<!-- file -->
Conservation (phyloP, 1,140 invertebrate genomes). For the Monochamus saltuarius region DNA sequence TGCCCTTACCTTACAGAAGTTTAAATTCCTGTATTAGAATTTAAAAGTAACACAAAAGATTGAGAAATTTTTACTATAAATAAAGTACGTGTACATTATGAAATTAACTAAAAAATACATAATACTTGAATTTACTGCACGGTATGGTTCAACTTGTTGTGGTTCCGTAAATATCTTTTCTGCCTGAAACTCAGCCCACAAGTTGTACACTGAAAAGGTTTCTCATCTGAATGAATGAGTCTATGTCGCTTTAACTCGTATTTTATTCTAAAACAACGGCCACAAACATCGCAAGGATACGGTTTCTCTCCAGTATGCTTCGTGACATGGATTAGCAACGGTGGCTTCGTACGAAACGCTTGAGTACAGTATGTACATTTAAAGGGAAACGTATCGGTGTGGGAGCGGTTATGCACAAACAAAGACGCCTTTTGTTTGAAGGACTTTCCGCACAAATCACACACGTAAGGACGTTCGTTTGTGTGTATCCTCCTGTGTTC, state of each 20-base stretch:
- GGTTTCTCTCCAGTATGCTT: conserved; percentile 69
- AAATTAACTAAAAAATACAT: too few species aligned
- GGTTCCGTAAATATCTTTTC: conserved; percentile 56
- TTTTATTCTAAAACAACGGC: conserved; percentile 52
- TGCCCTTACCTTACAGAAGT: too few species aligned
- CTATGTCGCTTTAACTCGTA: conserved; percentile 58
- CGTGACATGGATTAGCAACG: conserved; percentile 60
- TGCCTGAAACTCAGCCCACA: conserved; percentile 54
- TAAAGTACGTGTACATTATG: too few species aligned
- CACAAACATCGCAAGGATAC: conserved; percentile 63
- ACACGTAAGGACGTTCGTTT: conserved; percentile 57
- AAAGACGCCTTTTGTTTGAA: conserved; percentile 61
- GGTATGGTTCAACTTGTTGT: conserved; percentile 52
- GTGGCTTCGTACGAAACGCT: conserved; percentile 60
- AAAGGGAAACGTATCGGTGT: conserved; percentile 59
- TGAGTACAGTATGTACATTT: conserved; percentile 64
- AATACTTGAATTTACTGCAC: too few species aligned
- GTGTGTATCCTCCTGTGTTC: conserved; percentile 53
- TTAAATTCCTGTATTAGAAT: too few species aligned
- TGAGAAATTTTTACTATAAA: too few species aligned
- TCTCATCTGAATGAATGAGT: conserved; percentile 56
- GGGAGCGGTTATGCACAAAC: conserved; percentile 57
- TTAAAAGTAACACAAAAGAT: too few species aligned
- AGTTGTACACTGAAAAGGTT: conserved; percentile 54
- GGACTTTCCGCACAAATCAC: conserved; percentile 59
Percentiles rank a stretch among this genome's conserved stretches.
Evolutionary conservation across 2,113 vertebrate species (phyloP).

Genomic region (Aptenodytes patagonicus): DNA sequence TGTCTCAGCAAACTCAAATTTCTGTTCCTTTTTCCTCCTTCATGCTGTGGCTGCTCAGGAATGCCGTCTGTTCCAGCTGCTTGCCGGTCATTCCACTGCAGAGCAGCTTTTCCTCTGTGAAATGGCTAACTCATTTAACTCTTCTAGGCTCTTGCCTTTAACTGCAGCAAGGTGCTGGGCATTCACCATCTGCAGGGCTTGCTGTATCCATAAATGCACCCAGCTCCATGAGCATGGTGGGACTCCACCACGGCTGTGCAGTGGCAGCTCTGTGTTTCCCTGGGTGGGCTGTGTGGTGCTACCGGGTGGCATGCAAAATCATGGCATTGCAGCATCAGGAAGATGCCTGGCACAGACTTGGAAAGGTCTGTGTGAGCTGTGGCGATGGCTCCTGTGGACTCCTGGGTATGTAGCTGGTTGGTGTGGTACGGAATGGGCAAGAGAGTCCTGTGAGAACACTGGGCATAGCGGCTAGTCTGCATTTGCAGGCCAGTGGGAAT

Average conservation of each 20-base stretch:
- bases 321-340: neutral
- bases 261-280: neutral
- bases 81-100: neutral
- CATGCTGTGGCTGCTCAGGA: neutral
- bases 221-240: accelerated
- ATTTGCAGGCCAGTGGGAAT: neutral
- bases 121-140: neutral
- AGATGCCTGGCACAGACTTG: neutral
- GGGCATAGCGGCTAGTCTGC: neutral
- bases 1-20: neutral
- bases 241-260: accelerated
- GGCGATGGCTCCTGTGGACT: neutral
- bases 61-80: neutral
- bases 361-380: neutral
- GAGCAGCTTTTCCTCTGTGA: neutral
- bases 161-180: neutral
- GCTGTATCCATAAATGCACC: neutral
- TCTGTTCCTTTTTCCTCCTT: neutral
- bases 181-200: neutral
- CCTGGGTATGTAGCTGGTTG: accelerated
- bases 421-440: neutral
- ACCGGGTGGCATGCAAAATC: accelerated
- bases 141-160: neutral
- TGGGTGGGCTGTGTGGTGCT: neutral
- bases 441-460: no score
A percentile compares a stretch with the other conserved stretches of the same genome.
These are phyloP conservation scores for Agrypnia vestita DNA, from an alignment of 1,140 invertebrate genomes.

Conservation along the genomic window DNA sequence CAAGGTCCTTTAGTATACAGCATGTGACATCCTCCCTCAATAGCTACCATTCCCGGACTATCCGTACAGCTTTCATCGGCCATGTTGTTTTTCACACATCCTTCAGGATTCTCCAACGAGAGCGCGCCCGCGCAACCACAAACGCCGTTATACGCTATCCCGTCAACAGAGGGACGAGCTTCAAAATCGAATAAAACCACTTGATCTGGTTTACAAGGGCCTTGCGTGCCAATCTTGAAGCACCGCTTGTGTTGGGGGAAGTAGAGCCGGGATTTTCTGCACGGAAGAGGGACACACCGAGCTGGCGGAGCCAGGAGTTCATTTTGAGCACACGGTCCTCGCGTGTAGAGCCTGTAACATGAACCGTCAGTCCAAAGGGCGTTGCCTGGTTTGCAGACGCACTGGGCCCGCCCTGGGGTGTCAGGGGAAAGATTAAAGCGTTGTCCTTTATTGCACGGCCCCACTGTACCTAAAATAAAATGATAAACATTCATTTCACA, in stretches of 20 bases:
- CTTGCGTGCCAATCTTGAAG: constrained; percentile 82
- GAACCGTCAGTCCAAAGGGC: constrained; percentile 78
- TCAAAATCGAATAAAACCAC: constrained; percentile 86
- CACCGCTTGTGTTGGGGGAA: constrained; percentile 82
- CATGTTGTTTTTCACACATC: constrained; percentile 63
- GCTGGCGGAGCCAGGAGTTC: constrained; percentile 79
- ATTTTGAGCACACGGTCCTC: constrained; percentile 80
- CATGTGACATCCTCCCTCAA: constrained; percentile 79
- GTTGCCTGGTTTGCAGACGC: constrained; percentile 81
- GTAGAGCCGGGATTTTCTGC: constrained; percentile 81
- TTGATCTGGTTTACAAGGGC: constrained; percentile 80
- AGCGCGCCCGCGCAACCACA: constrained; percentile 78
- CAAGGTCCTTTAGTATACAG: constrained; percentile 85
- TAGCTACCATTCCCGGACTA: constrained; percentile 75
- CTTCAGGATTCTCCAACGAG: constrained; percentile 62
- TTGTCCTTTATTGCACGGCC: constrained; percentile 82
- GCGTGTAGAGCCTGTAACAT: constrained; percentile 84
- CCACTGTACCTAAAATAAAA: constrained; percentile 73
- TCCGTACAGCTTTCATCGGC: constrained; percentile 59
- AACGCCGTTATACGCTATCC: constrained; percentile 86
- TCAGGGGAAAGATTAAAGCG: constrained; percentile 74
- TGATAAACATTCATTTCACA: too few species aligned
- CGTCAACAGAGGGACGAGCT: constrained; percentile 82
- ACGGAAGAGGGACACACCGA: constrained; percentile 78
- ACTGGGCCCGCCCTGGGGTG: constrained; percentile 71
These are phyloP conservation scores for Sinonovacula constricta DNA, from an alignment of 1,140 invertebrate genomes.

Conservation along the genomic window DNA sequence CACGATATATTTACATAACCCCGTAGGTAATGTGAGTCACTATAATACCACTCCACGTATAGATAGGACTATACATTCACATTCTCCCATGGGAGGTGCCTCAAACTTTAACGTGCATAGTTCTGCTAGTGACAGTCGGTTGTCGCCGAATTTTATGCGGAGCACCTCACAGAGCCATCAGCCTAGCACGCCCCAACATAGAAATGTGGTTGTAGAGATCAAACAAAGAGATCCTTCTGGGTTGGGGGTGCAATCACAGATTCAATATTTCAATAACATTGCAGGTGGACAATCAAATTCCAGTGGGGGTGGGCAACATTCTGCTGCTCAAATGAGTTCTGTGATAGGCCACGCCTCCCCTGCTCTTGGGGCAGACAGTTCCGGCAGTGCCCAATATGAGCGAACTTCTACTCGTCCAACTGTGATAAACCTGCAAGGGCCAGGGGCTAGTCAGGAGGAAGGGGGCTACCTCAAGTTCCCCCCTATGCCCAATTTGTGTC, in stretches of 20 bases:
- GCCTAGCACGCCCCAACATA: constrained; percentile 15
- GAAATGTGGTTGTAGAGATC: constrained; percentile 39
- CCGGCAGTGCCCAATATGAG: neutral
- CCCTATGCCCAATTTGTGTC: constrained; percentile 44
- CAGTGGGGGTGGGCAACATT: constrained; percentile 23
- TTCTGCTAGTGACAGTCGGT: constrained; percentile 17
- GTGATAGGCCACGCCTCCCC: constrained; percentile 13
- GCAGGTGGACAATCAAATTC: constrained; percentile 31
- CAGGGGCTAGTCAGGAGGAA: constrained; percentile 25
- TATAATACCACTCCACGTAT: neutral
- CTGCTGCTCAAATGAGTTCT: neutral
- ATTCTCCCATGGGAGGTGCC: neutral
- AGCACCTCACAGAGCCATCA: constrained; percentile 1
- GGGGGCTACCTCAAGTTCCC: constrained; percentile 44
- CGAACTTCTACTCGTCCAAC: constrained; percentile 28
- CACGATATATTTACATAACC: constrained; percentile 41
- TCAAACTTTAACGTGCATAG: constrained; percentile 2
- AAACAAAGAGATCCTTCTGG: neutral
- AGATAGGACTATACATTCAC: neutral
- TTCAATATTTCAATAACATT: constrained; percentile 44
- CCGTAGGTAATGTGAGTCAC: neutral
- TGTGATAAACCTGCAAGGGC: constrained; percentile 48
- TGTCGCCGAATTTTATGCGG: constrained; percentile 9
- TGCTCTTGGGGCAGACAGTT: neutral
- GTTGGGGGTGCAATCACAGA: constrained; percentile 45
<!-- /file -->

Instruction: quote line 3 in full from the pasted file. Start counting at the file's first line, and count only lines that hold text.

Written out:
- AAATTAACTAAAAAATACAT: too few species aligned